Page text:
Then there are the babies–wrapped, swaddled, and layered into their parent’s arms.  Face peeking out over their caretaker’s shoulder, eyes blinking in the morning air.  Those large round orbs, of all shades, take me in, and then, as if I were a royal subject, reward me with a smile.  I can’t help but smile back.

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The babies, toddlers, and young children look at me and the scenario unfolding around them with fresh eyes and innate good cheer.  Eyes that are free from judgment.  Eyes that do see my age, my skin color, my size, or care about my socioeconomic status, religious/political affiliation, and so forth.  They only see me smiling back at them and hear my affirming voice.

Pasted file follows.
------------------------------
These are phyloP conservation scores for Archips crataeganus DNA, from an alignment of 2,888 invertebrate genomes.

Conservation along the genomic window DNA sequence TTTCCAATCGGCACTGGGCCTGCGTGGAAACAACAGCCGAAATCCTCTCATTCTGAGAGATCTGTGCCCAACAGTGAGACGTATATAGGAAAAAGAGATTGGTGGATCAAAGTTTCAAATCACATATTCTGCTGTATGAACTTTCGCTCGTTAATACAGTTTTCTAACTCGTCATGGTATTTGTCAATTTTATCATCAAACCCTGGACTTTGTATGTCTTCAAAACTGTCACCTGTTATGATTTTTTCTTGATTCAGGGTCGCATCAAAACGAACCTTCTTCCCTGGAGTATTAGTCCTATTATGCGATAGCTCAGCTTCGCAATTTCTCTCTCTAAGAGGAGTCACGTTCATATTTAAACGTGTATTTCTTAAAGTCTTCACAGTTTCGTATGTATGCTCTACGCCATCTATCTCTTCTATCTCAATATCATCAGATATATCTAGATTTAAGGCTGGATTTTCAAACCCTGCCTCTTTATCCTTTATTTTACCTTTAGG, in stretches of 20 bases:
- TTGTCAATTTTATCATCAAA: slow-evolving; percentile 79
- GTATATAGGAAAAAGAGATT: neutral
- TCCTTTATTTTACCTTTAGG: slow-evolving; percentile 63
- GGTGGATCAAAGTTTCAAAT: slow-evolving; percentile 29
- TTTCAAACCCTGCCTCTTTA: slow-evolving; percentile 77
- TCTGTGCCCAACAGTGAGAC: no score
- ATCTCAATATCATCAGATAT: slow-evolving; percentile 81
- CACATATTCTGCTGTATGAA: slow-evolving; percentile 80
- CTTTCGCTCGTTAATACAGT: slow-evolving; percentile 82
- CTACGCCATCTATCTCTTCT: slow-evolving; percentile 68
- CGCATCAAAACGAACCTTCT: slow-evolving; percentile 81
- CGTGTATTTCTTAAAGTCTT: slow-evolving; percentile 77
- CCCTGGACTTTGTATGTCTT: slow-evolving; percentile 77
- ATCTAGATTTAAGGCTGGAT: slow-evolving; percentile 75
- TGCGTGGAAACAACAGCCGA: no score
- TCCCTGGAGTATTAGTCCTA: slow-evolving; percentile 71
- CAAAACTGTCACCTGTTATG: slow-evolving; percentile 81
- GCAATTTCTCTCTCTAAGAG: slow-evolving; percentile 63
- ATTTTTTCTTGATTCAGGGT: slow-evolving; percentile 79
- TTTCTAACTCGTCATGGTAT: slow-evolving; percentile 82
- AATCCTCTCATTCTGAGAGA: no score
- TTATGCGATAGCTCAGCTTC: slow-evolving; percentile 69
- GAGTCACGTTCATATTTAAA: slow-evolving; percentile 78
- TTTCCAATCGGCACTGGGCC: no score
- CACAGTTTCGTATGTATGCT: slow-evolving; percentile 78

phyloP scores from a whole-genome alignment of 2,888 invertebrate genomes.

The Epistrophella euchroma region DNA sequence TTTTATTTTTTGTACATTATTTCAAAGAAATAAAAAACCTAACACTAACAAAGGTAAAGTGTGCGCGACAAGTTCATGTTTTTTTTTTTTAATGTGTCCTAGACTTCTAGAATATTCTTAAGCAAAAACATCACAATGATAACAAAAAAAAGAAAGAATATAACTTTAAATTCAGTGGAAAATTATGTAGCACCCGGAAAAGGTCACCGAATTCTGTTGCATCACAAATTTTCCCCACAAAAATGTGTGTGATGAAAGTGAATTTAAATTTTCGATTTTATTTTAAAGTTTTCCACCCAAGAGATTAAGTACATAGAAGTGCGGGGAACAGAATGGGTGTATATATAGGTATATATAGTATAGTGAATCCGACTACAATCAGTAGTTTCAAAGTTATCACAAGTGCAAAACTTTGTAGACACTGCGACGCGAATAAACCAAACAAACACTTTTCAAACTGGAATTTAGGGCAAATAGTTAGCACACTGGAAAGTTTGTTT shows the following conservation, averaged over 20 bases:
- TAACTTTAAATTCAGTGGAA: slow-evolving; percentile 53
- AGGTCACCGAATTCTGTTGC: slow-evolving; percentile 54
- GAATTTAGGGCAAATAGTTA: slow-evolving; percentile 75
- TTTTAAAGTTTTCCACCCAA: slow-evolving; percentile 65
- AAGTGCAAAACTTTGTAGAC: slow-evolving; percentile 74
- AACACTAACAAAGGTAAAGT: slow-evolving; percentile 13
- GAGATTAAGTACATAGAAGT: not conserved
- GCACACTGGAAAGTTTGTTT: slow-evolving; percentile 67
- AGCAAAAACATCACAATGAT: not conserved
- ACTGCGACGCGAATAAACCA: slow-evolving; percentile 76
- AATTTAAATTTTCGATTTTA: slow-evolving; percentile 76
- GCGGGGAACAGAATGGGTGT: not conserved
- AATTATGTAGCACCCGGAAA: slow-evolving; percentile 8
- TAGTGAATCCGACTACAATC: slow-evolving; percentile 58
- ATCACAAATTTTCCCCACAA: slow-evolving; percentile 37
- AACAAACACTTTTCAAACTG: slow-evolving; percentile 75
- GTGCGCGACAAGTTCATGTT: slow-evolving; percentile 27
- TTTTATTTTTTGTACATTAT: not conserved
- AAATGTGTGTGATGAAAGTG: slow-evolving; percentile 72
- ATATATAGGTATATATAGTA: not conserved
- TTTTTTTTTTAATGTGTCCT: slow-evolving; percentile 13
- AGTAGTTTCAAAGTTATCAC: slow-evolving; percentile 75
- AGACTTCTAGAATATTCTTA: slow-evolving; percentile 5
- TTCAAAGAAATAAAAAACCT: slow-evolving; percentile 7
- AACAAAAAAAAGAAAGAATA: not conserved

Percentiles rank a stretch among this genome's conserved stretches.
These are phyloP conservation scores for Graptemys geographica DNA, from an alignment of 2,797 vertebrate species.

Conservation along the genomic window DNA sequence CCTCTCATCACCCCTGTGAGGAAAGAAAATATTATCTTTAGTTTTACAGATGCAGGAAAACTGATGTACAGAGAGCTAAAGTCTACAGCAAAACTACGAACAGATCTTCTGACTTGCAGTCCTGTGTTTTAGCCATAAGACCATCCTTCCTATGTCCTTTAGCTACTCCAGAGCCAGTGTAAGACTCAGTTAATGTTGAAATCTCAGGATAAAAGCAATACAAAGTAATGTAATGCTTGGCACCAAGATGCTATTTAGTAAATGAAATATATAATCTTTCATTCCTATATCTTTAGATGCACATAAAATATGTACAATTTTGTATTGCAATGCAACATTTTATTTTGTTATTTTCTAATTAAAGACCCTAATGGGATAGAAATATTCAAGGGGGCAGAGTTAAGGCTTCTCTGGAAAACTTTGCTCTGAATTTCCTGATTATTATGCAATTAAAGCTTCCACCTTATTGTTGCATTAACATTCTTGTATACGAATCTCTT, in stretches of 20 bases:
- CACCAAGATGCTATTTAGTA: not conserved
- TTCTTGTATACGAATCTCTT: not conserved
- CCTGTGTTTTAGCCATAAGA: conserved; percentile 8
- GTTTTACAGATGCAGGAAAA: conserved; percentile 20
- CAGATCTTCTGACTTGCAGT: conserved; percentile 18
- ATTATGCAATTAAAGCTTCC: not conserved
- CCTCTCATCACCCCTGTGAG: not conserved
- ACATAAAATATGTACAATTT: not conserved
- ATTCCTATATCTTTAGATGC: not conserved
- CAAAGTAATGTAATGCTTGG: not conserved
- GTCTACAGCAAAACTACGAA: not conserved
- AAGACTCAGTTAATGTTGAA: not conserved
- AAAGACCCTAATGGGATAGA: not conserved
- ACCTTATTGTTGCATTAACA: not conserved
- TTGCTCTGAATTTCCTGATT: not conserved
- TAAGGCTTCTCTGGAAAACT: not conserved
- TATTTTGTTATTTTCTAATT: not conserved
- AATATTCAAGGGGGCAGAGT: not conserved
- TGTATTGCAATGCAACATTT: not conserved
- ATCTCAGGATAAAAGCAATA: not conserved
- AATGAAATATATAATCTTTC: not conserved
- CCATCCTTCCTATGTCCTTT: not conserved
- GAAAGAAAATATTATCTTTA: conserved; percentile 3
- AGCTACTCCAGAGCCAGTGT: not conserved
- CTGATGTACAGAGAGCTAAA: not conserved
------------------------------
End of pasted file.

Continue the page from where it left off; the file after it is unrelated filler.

Possessing the ability to look at the world and others without motive is a powerful concept.  This is the lesson young children and babies teach, but because we are so busy, or our lives are so removed from young children, we miss the lesson.  Imagine, looking at each new day, event, person, even the great outdoors with fresh eyes.  What magic, what wonders, what friendly people do we miss because our brains have a tendency to be drawn to to-do lists, work, worries, irritations, conflicts, gossip, bad news, and so forth. 

However, children, until we teach them otherwise, are inherently open and accepting. They have no preconceptions about all the things we, as adults, begin to define, discern, and draw lines of division around.  A dog’s tail is a thing of wonder to a child.  Common dandelions are flower puffs to be plucked, sniffed, touched, and held as an object of fascination.  Birds are special creatures who fly and sing for their amusement. Time is of no consequence, and space is meant to be explored–be the space a sidewalk, yard, a floor, or even cabinets of a kitchen.